Here’s why Australia’s defence dilemmas are interesting:
Australia is in a potentially dangerous neighborhood. There is the rise of new Asian giants and the possible shift of US grand strategic focus to the Asia Pacific, or as Christopher Layne puts it, In the early 21st century, East Asia is becoming the world’s geopolitical and economic fulcrum. And if US power contracts, a possible return to great power confrontation and collision. Australia also has to balance potentially competing interests – increasing economic reliance on China and Japan, and a long-standing alliance with America.
So here are some areas where the issues sharpen:
Submarines: buy them off the shelf, and lose out on endurance and range? or develop our own indigenous industry, at a considerable cost?
Alliances versus Independence: How much can we and should we rely on the US? Its possible that this traditional ally will get relatively weaker while also being on collision course with China, a country strongly linked to our destiny. And as Andrew Davies argues, dominant world powers can still be challenged locally despite their ability to project power. Rising states historically can compete effectively in their own backyard and apply enough weight to succeed for stakes they care more about against an established heavyweight.
This has great implications for Australian interests. We have a strong stake in a stable Asian order, in which there is no guarantee that our strongest ally could even get what it wants or win a limited conflict. As Hugh White indicates, if we are not willing to follow the US into competition with China, this may leave us on our own. In that case, might we one day have to defend Australia (or at least its ocean approaches) from a major Asian power? If so, that is going to cost some more dollars. If we can’t count on spreading costs and burdens, not to mention using bases, we might gain a more free hand, but free hands assume an independent military capability and the means to regenerate it. For a country historically unwilling to devote a high share of GDP and facing the rising costs of defence inflation, that could be a steep price.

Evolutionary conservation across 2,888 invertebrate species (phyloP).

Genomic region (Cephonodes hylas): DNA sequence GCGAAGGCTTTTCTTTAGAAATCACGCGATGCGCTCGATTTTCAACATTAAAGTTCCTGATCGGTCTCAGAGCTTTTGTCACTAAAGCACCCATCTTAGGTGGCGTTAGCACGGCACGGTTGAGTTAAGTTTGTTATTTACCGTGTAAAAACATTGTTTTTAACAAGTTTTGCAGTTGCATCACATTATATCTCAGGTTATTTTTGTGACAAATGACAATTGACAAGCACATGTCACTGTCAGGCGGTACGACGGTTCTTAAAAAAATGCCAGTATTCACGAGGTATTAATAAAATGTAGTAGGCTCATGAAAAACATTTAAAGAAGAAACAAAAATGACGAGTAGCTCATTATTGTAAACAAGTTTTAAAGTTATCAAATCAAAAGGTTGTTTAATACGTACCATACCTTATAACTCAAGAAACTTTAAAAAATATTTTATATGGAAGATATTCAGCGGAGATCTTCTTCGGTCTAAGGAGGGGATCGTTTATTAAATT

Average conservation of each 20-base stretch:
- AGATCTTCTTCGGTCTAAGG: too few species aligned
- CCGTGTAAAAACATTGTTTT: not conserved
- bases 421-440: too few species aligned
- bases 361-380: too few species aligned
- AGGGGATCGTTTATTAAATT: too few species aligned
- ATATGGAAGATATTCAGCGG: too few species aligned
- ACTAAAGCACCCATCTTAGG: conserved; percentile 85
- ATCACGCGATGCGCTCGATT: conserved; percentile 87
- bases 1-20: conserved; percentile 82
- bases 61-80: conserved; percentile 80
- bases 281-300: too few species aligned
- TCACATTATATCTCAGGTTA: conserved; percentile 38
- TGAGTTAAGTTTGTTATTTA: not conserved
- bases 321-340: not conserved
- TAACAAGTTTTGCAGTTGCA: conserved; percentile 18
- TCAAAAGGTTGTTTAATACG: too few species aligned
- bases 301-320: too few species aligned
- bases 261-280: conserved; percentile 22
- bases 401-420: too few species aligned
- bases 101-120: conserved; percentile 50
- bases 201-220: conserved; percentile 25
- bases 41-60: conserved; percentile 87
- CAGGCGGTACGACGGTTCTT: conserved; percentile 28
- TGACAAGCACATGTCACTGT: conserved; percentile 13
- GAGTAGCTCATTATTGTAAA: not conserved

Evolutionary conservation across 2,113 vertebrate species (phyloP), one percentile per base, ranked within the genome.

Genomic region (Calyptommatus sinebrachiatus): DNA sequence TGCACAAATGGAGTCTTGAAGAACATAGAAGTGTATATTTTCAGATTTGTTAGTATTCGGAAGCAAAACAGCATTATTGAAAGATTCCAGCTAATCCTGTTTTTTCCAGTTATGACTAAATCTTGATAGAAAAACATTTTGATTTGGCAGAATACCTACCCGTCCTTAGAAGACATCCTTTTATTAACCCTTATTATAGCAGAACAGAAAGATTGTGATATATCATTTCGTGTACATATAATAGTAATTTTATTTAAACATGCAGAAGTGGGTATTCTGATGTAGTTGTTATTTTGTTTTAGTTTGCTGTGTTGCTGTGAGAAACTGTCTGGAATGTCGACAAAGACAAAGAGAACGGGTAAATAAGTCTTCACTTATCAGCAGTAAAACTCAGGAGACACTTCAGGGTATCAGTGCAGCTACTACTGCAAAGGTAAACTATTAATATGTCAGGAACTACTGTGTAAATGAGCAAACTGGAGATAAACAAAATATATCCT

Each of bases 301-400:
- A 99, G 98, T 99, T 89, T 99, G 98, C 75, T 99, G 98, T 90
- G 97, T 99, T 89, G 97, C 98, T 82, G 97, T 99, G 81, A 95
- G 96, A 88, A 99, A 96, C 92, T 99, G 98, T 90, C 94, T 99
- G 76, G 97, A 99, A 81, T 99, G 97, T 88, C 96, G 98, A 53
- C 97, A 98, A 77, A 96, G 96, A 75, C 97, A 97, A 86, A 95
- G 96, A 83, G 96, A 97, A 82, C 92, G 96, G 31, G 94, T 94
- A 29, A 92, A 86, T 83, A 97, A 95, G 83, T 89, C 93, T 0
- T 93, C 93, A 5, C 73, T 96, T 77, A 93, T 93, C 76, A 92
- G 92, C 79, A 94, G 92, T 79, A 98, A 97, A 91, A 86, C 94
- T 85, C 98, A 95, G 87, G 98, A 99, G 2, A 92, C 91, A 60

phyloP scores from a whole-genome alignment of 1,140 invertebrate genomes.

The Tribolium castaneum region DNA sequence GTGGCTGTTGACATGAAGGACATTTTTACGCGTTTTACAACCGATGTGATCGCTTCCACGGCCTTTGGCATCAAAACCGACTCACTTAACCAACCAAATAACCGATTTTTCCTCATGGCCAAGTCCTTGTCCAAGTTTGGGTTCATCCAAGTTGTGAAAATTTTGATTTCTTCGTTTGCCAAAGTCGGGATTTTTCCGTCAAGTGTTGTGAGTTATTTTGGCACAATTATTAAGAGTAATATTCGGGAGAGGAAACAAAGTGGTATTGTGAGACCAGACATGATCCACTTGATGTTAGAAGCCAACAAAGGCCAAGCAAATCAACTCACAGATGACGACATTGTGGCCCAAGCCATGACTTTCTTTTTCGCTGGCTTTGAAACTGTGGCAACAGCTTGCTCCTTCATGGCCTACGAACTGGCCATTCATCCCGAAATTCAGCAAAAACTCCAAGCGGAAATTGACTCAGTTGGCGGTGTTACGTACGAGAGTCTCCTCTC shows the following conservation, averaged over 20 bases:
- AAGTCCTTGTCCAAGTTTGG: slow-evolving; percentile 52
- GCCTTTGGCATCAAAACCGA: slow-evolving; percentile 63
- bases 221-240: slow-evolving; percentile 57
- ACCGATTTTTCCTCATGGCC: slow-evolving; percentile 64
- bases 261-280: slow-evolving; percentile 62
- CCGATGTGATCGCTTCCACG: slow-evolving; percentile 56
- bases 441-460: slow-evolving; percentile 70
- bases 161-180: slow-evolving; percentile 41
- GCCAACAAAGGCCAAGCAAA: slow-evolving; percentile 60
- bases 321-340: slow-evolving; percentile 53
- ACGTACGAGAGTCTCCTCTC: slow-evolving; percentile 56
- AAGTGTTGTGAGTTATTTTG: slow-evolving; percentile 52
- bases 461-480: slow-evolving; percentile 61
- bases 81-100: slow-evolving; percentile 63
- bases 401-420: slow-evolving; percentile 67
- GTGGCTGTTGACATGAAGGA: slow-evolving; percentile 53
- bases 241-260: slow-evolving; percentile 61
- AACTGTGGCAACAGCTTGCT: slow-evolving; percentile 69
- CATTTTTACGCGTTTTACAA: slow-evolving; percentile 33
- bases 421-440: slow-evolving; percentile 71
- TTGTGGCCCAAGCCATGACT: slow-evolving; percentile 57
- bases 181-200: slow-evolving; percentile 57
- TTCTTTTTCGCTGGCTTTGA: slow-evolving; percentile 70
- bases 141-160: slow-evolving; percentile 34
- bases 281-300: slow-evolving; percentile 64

Deterrence versus Reassurance: we might want to be a Beowulf, and have the power to rip the arm off a giant with our Joint Strike Fighters and Collins-class submarines. But increased investment in these weapons could increase tensions unless mitigated by prudent diplomacy. How do we persuade our neighbours that our intentions are overwhelmingly defensive and our defence force primarily an insurance policy? Weapons don’t do that on their own – especially if they enable power-projection. How can we dampen down regional anxiety while we ramp up our capability?
I’m looking forward to reading Hugh White’s new essay ‘Power Shift’ on this, in search of some answers. Should be good reading with the Ashes in the background. Speaking of power shifts…